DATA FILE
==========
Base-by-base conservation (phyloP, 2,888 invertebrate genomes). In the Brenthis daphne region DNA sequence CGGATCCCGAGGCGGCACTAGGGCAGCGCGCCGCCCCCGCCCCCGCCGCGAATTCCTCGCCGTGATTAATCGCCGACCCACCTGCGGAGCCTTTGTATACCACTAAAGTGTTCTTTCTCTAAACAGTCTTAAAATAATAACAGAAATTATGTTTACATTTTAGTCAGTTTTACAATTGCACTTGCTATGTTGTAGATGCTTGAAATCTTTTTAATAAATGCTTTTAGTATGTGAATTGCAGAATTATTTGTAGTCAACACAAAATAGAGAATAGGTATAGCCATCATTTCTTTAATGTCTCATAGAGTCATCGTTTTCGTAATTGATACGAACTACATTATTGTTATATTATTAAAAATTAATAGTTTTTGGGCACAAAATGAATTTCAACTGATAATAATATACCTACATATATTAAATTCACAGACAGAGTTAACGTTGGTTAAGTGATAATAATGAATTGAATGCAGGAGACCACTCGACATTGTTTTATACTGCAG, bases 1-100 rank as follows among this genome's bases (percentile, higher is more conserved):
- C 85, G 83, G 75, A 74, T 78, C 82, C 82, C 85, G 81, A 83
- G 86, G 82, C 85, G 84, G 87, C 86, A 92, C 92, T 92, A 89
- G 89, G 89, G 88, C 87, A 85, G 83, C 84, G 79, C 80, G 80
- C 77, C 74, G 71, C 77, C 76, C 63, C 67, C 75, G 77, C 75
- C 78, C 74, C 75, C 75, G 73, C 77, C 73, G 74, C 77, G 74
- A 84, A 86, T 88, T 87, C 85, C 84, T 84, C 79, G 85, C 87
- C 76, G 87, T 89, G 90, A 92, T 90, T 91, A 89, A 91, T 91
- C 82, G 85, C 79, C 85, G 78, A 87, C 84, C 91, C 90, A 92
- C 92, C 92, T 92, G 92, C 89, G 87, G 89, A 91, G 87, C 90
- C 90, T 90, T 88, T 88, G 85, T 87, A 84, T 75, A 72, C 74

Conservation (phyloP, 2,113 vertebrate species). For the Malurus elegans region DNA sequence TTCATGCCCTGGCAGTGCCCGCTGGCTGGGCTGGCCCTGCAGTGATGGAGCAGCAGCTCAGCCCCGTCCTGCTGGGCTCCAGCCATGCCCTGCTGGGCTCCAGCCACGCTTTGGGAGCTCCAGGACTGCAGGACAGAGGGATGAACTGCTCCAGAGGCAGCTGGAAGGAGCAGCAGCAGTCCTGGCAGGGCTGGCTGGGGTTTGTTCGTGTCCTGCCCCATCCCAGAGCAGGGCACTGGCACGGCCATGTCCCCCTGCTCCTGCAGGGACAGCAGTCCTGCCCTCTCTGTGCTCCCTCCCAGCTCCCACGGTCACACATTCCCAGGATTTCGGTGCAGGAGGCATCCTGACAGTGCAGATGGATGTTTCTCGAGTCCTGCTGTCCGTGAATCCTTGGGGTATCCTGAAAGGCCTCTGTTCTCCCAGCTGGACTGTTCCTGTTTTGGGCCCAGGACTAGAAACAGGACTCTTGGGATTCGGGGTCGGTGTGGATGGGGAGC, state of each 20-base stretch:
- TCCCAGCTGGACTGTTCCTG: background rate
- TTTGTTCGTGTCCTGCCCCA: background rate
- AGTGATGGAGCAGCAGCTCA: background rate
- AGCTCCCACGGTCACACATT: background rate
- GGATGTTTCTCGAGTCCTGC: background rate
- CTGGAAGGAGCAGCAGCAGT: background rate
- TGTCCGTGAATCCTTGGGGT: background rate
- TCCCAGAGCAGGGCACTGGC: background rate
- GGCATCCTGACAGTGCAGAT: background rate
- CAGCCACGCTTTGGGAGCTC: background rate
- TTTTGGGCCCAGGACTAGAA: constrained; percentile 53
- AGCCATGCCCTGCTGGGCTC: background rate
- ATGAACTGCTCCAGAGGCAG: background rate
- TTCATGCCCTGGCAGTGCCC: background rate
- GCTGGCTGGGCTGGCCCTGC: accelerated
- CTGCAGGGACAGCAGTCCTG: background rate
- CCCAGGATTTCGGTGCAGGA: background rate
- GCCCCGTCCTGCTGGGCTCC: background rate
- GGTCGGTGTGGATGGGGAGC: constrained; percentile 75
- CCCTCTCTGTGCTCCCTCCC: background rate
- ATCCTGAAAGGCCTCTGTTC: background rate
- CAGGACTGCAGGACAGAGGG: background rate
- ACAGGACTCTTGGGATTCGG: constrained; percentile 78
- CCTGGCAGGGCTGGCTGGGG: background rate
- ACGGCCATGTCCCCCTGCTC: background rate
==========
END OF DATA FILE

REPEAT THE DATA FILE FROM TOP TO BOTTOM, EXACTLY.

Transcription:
Base-by-base conservation (phyloP, 2,888 invertebrate genomes). In the Brenthis daphne region DNA sequence CGGATCCCGAGGCGGCACTAGGGCAGCGCGCCGCCCCCGCCCCCGCCGCGAATTCCTCGCCGTGATTAATCGCCGACCCACCTGCGGAGCCTTTGTATACCACTAAAGTGTTCTTTCTCTAAACAGTCTTAAAATAATAACAGAAATTATGTTTACATTTTAGTCAGTTTTACAATTGCACTTGCTATGTTGTAGATGCTTGAAATCTTTTTAATAAATGCTTTTAGTATGTGAATTGCAGAATTATTTGTAGTCAACACAAAATAGAGAATAGGTATAGCCATCATTTCTTTAATGTCTCATAGAGTCATCGTTTTCGTAATTGATACGAACTACATTATTGTTATATTATTAAAAATTAATAGTTTTTGGGCACAAAATGAATTTCAACTGATAATAATATACCTACATATATTAAATTCACAGACAGAGTTAACGTTGGTTAAGTGATAATAATGAATTGAATGCAGGAGACCACTCGACATTGTTTTATACTGCAG, bases 1-100 rank as follows among this genome's bases (percentile, higher is more conserved):
- C 85, G 83, G 75, A 74, T 78, C 82, C 82, C 85, G 81, A 83
- G 86, G 82, C 85, G 84, G 87, C 86, A 92, C 92, T 92, A 89
- G 89, G 89, G 88, C 87, A 85, G 83, C 84, G 79, C 80, G 80
- C 77, C 74, G 71, C 77, C 76, C 63, C 67, C 75, G 77, C 75
- C 78, C 74, C 75, C 75, G 73, C 77, C 73, G 74, C 77, G 74
- A 84, A 86, T 88, T 87, C 85, C 84, T 84, C 79, G 85, C 87
- C 76, G 87, T 89, G 90, A 92, T 90, T 91, A 89, A 91, T 91
- C 82, G 85, C 79, C 85, G 78, A 87, C 84, C 91, C 90, A 92
- C 92, C 92, T 92, G 92, C 89, G 87, G 89, A 91, G 87, C 90
- C 90, T 90, T 88, T 88, G 85, T 87, A 84, T 75, A 72, C 74

Conservation (phyloP, 2,113 vertebrate species). For the Malurus elegans region DNA sequence TTCATGCCCTGGCAGTGCCCGCTGGCTGGGCTGGCCCTGCAGTGATGGAGCAGCAGCTCAGCCCCGTCCTGCTGGGCTCCAGCCATGCCCTGCTGGGCTCCAGCCACGCTTTGGGAGCTCCAGGACTGCAGGACAGAGGGATGAACTGCTCCAGAGGCAGCTGGAAGGAGCAGCAGCAGTCCTGGCAGGGCTGGCTGGGGTTTGTTCGTGTCCTGCCCCATCCCAGAGCAGGGCACTGGCACGGCCATGTCCCCCTGCTCCTGCAGGGACAGCAGTCCTGCCCTCTCTGTGCTCCCTCCCAGCTCCCACGGTCACACATTCCCAGGATTTCGGTGCAGGAGGCATCCTGACAGTGCAGATGGATGTTTCTCGAGTCCTGCTGTCCGTGAATCCTTGGGGTATCCTGAAAGGCCTCTGTTCTCCCAGCTGGACTGTTCCTGTTTTGGGCCCAGGACTAGAAACAGGACTCTTGGGATTCGGGGTCGGTGTGGATGGGGAGC, state of each 20-base stretch:
- TCCCAGCTGGACTGTTCCTG: background rate
- TTTGTTCGTGTCCTGCCCCA: background rate
- AGTGATGGAGCAGCAGCTCA: background rate
- AGCTCCCACGGTCACACATT: background rate
- GGATGTTTCTCGAGTCCTGC: background rate
- CTGGAAGGAGCAGCAGCAGT: background rate
- TGTCCGTGAATCCTTGGGGT: background rate
- TCCCAGAGCAGGGCACTGGC: background rate
- GGCATCCTGACAGTGCAGAT: background rate
- CAGCCACGCTTTGGGAGCTC: background rate
- TTTTGGGCCCAGGACTAGAA: constrained; percentile 53
- AGCCATGCCCTGCTGGGCTC: background rate
- ATGAACTGCTCCAGAGGCAG: background rate
- TTCATGCCCTGGCAGTGCCC: background rate
- GCTGGCTGGGCTGGCCCTGC: accelerated
- CTGCAGGGACAGCAGTCCTG: background rate
- CCCAGGATTTCGGTGCAGGA: background rate
- GCCCCGTCCTGCTGGGCTCC: background rate
- GGTCGGTGTGGATGGGGAGC: constrained; percentile 75
- CCCTCTCTGTGCTCCCTCCC: background rate
- ATCCTGAAAGGCCTCTGTTC: background rate
- CAGGACTGCAGGACAGAGGG: background rate
- ACAGGACTCTTGGGATTCGG: constrained; percentile 78
- CCTGGCAGGGCTGGCTGGGG: background rate
- ACGGCCATGTCCCCCTGCTC: background rate